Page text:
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The Interface Between the Worlds of Cloud Computing and the Semantic Web

Paul Miller

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Top Stories by Paul Miller

Remembering Gigaom Research As I’m sure most readers of this blog already know, tech media company Gigaom shut its doors earlier this week. Stalwarts of Gigaom’s public-facing news site such as Stacey Higginbotham, Derrick Harris, and founder Om Malik have already offered personal perspectives on their own sites, and I expect others to follow in due course as they digest what happened and chart their own next steps. A strong team of knowledgeable, conscientious and respected journalists and support staff lost their jobs this week. I wish all of them luck in finding something new. But there was another side to Gigaom’s business: one with which I was involved for a number of years, and one that we should miss just as much as the “universally respected” public blog. It was around the middle of 2009, I think, that Michael Wolf first contacted me about contributing con... (more)

Is PaaS Dying?

The ‘platform’ tier in the middle of cloud computing’s architecture is being squeezed, folded and reshaped beyond recognition. Even with continued investment, can it survive the transformative pressures forcing down upon it from the software/application layer above, or the apparently inexorable upward movement from the infrastructure layer upon which it rests? To look at recent investments and enthusiastic headlines, it would be easy to assume that Platform as a Service (or PaaS) is on the up. RedHat recently trumpeted the launch of OpenShift Enterprise — a ‘private PaaS,’ whate... (more)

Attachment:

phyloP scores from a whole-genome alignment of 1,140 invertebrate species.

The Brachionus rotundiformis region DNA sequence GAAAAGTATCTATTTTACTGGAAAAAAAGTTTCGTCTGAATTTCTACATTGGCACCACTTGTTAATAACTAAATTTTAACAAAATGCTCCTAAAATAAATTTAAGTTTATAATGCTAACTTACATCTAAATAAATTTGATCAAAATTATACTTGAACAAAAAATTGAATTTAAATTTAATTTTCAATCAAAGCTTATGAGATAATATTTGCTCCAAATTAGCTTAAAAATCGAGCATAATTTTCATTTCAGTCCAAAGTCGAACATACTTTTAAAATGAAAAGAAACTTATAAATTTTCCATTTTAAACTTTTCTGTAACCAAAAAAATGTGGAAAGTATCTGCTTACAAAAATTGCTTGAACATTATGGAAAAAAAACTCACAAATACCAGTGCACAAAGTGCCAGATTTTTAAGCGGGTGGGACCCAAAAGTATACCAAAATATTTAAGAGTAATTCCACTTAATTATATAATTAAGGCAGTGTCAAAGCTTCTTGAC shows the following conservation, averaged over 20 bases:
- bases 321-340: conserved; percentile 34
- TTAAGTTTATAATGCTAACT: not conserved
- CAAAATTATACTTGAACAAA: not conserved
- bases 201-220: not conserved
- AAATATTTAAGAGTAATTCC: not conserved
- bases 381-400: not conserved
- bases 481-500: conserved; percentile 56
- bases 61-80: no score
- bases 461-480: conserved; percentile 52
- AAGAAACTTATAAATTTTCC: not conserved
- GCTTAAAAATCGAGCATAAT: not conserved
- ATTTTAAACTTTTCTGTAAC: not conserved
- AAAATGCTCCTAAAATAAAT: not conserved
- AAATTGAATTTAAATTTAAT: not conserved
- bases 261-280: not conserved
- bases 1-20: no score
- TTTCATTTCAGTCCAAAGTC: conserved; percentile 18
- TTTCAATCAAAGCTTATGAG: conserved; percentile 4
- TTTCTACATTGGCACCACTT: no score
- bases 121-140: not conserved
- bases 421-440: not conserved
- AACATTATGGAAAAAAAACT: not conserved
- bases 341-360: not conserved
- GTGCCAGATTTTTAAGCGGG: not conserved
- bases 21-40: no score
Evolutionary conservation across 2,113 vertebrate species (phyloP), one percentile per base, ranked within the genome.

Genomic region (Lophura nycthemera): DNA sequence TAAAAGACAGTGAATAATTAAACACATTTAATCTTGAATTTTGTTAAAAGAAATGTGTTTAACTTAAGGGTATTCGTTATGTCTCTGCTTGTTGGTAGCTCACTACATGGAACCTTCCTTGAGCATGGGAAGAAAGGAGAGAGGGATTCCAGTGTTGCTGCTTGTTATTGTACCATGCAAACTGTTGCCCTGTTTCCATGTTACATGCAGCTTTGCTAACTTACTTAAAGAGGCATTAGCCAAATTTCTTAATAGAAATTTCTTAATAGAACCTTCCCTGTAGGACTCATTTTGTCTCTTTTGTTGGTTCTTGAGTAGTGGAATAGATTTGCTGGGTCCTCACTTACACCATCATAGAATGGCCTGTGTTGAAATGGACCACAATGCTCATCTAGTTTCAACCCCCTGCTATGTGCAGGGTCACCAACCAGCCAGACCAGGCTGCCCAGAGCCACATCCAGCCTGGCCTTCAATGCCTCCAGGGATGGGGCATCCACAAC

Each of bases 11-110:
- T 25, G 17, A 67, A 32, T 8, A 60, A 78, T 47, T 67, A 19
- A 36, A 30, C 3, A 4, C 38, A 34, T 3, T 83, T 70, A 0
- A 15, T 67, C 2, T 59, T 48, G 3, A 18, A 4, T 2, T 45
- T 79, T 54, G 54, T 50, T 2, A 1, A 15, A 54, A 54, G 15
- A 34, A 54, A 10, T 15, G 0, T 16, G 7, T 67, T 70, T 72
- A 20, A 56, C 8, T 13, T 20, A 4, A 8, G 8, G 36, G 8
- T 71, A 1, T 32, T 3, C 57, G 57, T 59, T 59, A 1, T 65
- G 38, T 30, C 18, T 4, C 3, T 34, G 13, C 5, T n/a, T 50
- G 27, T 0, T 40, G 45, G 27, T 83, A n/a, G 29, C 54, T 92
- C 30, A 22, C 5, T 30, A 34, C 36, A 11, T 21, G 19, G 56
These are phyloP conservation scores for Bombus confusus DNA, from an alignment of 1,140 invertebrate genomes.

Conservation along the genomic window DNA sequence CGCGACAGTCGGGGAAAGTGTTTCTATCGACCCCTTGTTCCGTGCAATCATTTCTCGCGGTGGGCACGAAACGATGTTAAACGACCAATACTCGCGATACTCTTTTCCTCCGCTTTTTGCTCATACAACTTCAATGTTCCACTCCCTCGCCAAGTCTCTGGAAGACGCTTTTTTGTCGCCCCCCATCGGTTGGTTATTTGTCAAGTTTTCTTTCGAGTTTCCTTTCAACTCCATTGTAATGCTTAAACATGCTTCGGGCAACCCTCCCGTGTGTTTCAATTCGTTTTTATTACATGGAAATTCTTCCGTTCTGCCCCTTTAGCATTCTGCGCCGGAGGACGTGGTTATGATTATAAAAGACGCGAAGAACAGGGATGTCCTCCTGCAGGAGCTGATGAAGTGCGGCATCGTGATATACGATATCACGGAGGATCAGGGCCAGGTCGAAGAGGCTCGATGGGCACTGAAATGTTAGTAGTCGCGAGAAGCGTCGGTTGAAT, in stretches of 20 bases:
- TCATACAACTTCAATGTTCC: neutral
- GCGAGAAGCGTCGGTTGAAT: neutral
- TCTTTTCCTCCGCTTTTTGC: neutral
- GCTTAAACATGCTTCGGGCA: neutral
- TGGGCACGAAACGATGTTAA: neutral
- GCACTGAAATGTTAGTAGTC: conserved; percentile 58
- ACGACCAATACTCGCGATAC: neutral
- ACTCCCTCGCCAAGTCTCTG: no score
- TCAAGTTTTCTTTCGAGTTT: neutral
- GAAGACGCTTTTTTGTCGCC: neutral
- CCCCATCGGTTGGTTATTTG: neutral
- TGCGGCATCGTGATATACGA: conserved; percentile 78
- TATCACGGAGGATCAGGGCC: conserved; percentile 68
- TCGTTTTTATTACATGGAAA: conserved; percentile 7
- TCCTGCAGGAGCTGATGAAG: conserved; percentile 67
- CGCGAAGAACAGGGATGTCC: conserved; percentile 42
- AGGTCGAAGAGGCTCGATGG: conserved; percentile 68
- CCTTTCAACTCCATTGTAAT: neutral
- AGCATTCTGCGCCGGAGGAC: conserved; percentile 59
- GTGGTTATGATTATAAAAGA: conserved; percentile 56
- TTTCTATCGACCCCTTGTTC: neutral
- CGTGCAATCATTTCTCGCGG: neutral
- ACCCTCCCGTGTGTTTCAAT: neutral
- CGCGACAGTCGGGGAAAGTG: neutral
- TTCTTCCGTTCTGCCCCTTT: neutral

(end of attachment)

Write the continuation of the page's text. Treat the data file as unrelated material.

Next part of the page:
Crunching the Numbers in Search of a Greener Cloud

Although sometimes portrayed as a big computer in the sky, the reality of cloud computing is far more mundane. Clouds run on physical hardware, located in data centres, connected to one another and to their customers via high speed networks. All of that hardware must be powered and cooled, and all of those offices must be lit. Whilst many data centre operators continue to make welcome strides toward increasing the efficiency of their buildings, machines and processes, these advances remain a drop in the ocean next to the environmental implications of choices made about power sour... (more)

David Eaves Talks About Vancouver’s Open Data Initiative

Back in May, ReadWriteWeb reported on a Motion put before legislators in the Canadian city of Vancouver. Duly passed, the Motion commits the city to three closely related ‘open’ agendas; the City of Vancouver will move as quickly as possible to adopt prevailing open standards for data, documents, maps, and other formats of media; the City of Vancouver, when replacing existing software or considering new applications, will place open source software on an equal footing with commercial systems during procurement cycles; the City of Vancouver will freely share with citizens, busine... (more)

True Knowledge Not a Google Killer – and That’s Good

Every time a new search engine pops up, bloggers, journalists and analysts get all worked up about its potential (or otherwise) to be a ‘Google Killer.’ I’ve written about this before, and really can’t understand the apparent obsession with ‘killing’ a company that’s continuing to do remarkably well at meeting the needs of millions. It’s not perfect, of course, and there’s always room for more innovation/competition, but does Google need to die in the process? It was therefore something of a relief to talk with William Tunstall-Pedoe, and to hear his talk of ‘complementing’ the ... (more)